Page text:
Moms everywhere appear to be feeling stressed out and guilty about nearly everything. And to make matters worse, we as moms have a tendency to catastrophize. “Well, I didn’t read to my child every night when he was a baby, therefore he’s probably going to end up illiterate.”
I’m as guilty of this as anyone else. Trust me, I was mother of the year with my first child… but by the time my fourth came along, not so much.
I skipped bedtime stories, baby-teeth brushing, and green vegetable preparation more than a few times, simply out of sheer exhaustion.
And guess what? All of my kids appear, so far, to be happy and well adjusted.
Even the fourth one.
It is so hard for us to be gentle with ourselves. But if we can learn to be gentle with ourselves, we will model the same for our children.
Here are a few things I would like to give you permission to forgive yourself for right now (and forever).
1. I don’t always prepare healthy foods
If we listen to certain voices in the media, those of us who are not preparing natural, organic, gluten-and-dairy-free, GMO-free, sugar-free, vegan, unprocessed meals 3 times per day are scarring our kids for life.
Give me a break.
I’m not saying healthy food doesn’t matter – it does. But enjoyment of life matters too. Balance matters. Fun matters. Food, for many people (me included), is one of the great pleasures of life. Isn’t it important to teach our kids that, too?
My kids love a good steak, warm chocolate cake, pizza, and nachos. Do we have those things every day? No. But when we do, we really enjoy them.
Do your best to serve healthy foods, and don’t sweat it when you don’t. Sometimes you’re too busy, or you just don’t feel like it, and it’s going to be ok.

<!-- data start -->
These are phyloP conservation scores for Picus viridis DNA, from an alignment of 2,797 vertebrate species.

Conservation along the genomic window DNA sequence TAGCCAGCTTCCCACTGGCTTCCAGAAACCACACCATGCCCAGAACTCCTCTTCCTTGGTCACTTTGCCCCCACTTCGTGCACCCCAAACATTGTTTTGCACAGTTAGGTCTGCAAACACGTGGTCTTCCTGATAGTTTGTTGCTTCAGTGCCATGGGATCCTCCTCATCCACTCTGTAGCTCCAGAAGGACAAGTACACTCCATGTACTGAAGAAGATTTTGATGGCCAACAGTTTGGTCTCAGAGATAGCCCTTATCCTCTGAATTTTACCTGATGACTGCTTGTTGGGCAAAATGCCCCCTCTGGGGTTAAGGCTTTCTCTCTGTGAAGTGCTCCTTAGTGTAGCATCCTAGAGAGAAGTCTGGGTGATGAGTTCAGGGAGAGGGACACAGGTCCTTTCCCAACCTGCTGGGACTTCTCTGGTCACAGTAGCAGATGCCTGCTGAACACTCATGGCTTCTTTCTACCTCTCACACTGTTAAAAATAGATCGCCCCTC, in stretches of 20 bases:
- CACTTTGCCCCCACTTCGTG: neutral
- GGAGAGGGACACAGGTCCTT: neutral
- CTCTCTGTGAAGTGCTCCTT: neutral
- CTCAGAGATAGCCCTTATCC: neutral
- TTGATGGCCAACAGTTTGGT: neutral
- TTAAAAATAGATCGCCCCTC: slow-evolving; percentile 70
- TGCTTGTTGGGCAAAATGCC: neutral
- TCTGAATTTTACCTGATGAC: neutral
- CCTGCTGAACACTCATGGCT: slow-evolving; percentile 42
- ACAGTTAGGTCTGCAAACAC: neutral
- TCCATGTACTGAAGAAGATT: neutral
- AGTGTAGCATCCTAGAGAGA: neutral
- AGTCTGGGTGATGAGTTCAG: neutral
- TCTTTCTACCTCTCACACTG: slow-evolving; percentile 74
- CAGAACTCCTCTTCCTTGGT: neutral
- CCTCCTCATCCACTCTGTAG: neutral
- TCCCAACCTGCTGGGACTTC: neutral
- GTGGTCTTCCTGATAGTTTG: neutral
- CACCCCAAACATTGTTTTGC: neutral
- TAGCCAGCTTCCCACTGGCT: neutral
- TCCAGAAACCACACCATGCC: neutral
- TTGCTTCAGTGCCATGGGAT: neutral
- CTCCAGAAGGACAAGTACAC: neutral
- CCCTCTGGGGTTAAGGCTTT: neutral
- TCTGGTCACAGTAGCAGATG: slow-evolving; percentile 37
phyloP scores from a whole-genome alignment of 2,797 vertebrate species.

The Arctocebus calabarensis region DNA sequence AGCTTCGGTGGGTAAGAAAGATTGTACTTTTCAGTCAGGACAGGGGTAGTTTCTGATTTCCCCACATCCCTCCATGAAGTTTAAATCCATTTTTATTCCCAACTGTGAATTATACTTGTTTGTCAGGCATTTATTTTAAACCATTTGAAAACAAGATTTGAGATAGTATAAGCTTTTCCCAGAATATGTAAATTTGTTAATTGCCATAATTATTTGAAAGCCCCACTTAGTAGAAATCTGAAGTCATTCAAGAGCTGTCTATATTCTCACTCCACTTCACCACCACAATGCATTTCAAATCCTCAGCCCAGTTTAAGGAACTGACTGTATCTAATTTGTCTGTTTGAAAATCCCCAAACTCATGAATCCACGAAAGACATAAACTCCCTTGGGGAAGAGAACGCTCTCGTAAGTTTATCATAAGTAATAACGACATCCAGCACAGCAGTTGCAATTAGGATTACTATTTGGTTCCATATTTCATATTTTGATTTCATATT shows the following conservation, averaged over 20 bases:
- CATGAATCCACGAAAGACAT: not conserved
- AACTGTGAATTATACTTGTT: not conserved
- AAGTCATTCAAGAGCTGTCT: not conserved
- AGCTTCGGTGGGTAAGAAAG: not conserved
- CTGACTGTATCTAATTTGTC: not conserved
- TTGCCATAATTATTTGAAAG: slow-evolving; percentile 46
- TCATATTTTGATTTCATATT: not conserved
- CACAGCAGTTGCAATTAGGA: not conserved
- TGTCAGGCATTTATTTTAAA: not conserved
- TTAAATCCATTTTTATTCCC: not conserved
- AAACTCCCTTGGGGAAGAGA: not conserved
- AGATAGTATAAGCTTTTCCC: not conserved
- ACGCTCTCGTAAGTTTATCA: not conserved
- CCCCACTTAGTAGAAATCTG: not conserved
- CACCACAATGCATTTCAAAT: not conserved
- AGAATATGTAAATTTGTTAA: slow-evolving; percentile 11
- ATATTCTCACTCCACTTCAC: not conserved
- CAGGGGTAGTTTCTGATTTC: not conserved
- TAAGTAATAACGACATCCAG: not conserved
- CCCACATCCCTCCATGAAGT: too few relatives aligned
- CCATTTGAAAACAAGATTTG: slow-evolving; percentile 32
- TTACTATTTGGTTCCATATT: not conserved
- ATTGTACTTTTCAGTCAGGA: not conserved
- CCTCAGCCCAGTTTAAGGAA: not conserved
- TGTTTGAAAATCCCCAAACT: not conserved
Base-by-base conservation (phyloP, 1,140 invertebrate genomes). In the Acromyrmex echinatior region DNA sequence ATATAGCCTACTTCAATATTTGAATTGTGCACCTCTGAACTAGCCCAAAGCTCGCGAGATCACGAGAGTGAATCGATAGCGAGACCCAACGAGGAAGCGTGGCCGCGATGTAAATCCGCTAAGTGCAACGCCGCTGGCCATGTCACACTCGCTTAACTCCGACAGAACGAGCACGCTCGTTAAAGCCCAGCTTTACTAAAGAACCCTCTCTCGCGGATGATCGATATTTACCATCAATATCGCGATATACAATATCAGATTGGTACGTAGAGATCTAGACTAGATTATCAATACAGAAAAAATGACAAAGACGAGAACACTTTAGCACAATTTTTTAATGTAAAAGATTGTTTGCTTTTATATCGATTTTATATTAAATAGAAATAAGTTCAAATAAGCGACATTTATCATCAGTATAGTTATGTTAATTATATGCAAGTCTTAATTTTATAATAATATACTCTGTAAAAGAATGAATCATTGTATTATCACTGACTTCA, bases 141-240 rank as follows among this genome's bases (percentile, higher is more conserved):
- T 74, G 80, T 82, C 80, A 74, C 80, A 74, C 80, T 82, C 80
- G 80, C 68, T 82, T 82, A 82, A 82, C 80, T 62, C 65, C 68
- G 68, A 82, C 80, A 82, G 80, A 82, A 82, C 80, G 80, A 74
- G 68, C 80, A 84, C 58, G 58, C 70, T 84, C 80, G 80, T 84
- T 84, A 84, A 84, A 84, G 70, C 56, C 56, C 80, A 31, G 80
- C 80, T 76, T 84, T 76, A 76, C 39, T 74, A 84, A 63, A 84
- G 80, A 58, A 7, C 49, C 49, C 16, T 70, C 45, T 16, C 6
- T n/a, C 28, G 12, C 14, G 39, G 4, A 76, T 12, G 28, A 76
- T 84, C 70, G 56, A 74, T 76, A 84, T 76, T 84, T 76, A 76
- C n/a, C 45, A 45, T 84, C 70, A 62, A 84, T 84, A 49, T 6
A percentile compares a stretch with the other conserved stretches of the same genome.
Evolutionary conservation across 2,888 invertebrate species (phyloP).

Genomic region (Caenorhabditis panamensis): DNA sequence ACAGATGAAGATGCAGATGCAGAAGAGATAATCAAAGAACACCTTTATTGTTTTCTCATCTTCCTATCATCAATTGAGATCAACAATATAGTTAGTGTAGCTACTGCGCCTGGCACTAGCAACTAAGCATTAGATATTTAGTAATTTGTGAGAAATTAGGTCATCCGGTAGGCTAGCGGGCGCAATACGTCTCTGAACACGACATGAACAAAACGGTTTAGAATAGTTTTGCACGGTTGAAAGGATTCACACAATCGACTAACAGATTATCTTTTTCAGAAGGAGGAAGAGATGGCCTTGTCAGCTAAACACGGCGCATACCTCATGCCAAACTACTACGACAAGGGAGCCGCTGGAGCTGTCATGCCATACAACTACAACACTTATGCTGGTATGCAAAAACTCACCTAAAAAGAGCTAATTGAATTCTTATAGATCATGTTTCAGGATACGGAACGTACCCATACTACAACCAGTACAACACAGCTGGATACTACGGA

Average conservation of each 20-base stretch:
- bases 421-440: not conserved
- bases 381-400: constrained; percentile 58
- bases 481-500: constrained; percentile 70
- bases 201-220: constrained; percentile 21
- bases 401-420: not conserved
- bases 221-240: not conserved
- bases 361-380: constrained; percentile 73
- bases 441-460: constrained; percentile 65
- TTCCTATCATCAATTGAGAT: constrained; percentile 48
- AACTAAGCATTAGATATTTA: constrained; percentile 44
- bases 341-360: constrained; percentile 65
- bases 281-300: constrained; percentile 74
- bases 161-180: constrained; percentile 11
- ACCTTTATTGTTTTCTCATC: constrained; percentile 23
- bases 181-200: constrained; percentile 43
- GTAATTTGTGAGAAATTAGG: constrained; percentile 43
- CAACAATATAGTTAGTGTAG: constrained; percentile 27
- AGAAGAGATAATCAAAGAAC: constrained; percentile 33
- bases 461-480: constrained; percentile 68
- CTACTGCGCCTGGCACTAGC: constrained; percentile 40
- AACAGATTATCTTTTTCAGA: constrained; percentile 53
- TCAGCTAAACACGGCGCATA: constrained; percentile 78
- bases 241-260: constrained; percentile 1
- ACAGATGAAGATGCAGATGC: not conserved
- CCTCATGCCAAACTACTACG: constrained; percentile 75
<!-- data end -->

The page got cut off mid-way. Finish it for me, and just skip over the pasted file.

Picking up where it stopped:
2. I don’t always have as much time to give to my kids as I’d like
When I had one child, I would race home from my full-time job to spend quality time with him every night. We did puzzles and read books and took long walks outside. I read so many stories my eyes started to hurt.
One afternoon, I was interviewed on CNN…and afterwards, I raced home like a maniac in order to get to our 4:00pm weekly playgroup on time. Still in a business suit and full hair and makeup. It was complete and utter insanity.
By the time my fourth child came along, I had long ago quit my full-time job… and yet I still barely had time to bathe and/or feed him.
Whether you are working or not, whether you have many kids or just one, you love your child(ren). Does your child know that? Does he/she know that consistently, every day, no matter what, even when you’re not there?
Then it’s going to be ok.
If time is at a premium because you’re working a lot, or you have a lot of kids, or you’re dealing with aging parents, or whatever the reason, and you’re not able to spend as much as you like with your child, please forgive yourself.
Quality time is great, but the most important thing you can give your child is love.
3. Sometimes I lose my temper
We have ALL had our moments of losing our minds, and our tempers, with our kids. And the tendency after that happens is to blame yourself for your own shortcomings as a parent.
I get it, because I’ve been there.
There are a few things I want to say about this…
First, sometimes our kids act in ways that are inappropriate or not nice, or sometimes they trigger us in ways that remind us of our own issues, and we are only human and so are they.
Second, and this assumes there is no actual abuse going on (emotional and/or physical), losing your temper or raising your voice is a normal part of life that happens sometimes, and your kids will recover.
Third, you can use the incident as an opportunity to model adult, responsible behavior. If you lashed out in anger and, in retrospect, think you were maybe overreacting, apologize to your child and take responsibility. And maybe try to talk about it.
You’re not perfect, and you’re not expected to be. Forgive yourself. Be nice to yourself. Talk to yourself the way you would to your best friend. And see how that feels.
What else will you forgive yourself for? Please let me know in the comments.